Europlanet Science Congress 2020
Virtual meeting
21 September – 9 October 2020
Europlanet Science Congress 2020
Virtual meeting
21 September – 9 October 2020

Oral presentations and abstracts

SB4

The session will gather researchers of different communities for a better understanding of the evolution and properties of small bodies, in particular the parent bodies of meteorites.
It will address recent progresses made on physical and chemical properties of these objects, their interrelations and their evolutionary paths by observational, experimental, and theoretical approaches.
We welcome contributions on the studies of the processes on and the evolution of specific parent bodies of meteorites, investigations across the continuum of small bodies (comets, planetesimals, asteroids, dwarf planets) ranging from local and short-term to global and long-term (thermal and thermochemical) processes, studies of the surface dynamics on small bodies, studies of exogenous and endogenous driving forces of the processes involved, as well as statistical and numerical impact models for asteroids observed closely within recent missions (e.g., Hayabusa2, New Horizons, OSIRIS-REx).

Convener: Wladimir Neumann | Co-conveners: Sabrina Schwinger, Ottaviano Ruesch, Marco Ferrari

Session assets

Session summary

Chairperson: Wladimir Neumann, Sabrina Schwinger, Marco Ferrari, Ottaviano Ruesch
Processes: Impacts
EPSC2020-510ECP
Ronald-Louis Ballouz, Patrick Michel, Olivier Barnouin, Kevin Walsh, Martin Jutzi, Eri Tatsumi, Maria Antonella Barucci, Daniella DellaGiustina, Humberto Campins, Seiji Sugita, Seiichiro Watanabe, Hirdy Miyamoto, William Bottke, Harold Connolly, Makoto Yoshikawa, and Dante Lauretta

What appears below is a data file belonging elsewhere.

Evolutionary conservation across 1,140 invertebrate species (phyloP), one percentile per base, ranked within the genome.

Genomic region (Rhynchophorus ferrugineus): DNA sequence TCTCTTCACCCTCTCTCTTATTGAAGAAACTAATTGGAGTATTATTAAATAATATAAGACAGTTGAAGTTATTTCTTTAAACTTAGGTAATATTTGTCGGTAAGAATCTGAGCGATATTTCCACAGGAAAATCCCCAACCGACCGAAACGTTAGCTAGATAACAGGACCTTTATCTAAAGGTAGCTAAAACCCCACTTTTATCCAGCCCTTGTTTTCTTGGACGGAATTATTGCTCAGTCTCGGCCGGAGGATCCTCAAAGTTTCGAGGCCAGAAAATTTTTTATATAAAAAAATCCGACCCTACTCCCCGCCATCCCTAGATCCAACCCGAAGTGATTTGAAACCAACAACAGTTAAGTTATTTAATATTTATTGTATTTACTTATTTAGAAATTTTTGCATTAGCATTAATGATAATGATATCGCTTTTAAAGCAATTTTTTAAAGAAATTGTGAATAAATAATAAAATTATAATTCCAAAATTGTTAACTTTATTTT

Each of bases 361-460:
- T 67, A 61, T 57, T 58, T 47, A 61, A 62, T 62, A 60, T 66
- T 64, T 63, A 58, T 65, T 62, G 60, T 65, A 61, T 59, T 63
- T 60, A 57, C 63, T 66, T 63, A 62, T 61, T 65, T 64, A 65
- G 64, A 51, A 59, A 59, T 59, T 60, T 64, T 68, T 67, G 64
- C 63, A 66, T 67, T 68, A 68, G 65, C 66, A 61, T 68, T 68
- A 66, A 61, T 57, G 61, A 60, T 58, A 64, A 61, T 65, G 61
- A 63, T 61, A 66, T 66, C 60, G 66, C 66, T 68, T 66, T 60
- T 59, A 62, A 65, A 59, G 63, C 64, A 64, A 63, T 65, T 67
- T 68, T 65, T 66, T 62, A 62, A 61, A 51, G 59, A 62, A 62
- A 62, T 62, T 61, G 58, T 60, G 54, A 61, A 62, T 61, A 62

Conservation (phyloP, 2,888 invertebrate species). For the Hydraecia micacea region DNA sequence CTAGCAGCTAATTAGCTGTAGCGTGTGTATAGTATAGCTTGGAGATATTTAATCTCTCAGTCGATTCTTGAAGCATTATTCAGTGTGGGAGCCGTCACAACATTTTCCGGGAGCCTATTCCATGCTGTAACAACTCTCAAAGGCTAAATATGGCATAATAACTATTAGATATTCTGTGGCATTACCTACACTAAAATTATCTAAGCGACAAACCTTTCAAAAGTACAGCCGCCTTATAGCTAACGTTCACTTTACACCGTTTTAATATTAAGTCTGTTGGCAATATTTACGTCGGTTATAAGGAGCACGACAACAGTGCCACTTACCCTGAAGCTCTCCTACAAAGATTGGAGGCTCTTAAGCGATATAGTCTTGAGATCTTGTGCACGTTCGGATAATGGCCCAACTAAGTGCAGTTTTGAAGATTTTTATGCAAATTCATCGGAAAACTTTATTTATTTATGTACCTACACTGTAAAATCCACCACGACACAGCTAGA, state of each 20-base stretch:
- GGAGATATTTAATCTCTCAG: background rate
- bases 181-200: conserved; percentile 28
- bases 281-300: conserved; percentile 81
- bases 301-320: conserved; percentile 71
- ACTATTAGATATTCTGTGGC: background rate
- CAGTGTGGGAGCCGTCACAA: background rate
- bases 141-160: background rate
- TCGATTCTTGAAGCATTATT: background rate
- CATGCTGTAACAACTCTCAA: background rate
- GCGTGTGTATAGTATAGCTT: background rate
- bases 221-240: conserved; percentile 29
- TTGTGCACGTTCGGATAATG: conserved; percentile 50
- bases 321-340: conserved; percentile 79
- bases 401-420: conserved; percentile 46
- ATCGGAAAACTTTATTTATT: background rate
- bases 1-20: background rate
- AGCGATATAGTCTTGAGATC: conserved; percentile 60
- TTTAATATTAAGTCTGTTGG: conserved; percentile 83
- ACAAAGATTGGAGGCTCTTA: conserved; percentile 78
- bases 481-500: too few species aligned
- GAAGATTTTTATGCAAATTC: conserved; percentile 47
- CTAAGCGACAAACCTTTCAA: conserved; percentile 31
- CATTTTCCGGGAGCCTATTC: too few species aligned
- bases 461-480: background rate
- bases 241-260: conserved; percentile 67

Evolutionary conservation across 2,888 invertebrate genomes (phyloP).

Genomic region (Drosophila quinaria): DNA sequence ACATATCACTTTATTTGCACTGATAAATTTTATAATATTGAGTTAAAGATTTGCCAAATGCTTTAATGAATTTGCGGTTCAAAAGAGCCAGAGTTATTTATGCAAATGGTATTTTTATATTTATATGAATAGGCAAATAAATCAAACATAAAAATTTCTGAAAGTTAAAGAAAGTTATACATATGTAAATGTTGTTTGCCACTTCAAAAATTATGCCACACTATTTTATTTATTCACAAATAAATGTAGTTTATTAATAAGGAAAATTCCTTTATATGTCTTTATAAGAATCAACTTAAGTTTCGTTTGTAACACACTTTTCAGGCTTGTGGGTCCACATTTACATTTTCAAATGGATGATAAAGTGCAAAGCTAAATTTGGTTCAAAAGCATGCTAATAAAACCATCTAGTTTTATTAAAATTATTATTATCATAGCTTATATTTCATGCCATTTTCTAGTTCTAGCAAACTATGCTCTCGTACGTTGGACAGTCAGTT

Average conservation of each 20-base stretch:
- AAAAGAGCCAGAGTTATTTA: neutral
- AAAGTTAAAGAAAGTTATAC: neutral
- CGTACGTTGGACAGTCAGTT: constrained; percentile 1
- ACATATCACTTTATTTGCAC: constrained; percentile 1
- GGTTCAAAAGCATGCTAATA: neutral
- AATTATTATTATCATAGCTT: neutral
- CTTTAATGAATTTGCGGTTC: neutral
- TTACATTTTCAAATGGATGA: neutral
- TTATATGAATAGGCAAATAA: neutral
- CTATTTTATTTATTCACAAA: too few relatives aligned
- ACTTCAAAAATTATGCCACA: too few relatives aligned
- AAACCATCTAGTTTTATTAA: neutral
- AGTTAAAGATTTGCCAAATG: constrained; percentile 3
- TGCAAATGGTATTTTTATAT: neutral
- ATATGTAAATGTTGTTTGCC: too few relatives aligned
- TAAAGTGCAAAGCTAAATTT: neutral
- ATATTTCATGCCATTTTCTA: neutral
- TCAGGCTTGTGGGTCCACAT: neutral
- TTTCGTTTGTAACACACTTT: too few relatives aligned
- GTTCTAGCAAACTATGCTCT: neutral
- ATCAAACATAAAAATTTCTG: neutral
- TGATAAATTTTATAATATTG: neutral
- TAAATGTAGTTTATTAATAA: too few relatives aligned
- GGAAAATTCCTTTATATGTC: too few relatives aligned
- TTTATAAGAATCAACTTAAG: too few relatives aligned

Disruption and Reaccumulation: 

Asteroids such as Ryugu and Bennu are likely fragments formed from a larger body that was disrupted in the main asteroid belt [1,2]. Numerical simulations of asteroid disruptions—including the fragmentation phase during which the asteroid is broken up into small pieces and the gravitational phase during which fragments may reaccumulate due to their mutual attractions—lead to a family of rubble piles over a range of sizes [3]. Considering microporous parent bodies of 100 km in diameter, we found that their disruption (Fig. 1) can lead to rubble piles with oblate spheroidal or top shapes [4]. Moreover, assuming that the parent body is hydrated, the various degrees of heating at impact can produce rubble piles with different level of hydration as a result of a single parent body disruption.

We proposed two scenarios where Ryugu and Bennu could originate from the same parent body. In scenario a, Ryugu and Bennu are composed from materials sourced from near the impact point and near its antipode, respectively. In scenario b, Ryugu and Bennu are composed from materials sourced from the parent-body center and near the impact point’s antipode, respectively. The detected signature of  exogeneous material introduces new complexities to the collisional origin of Ryugu and Bennu [5, 6].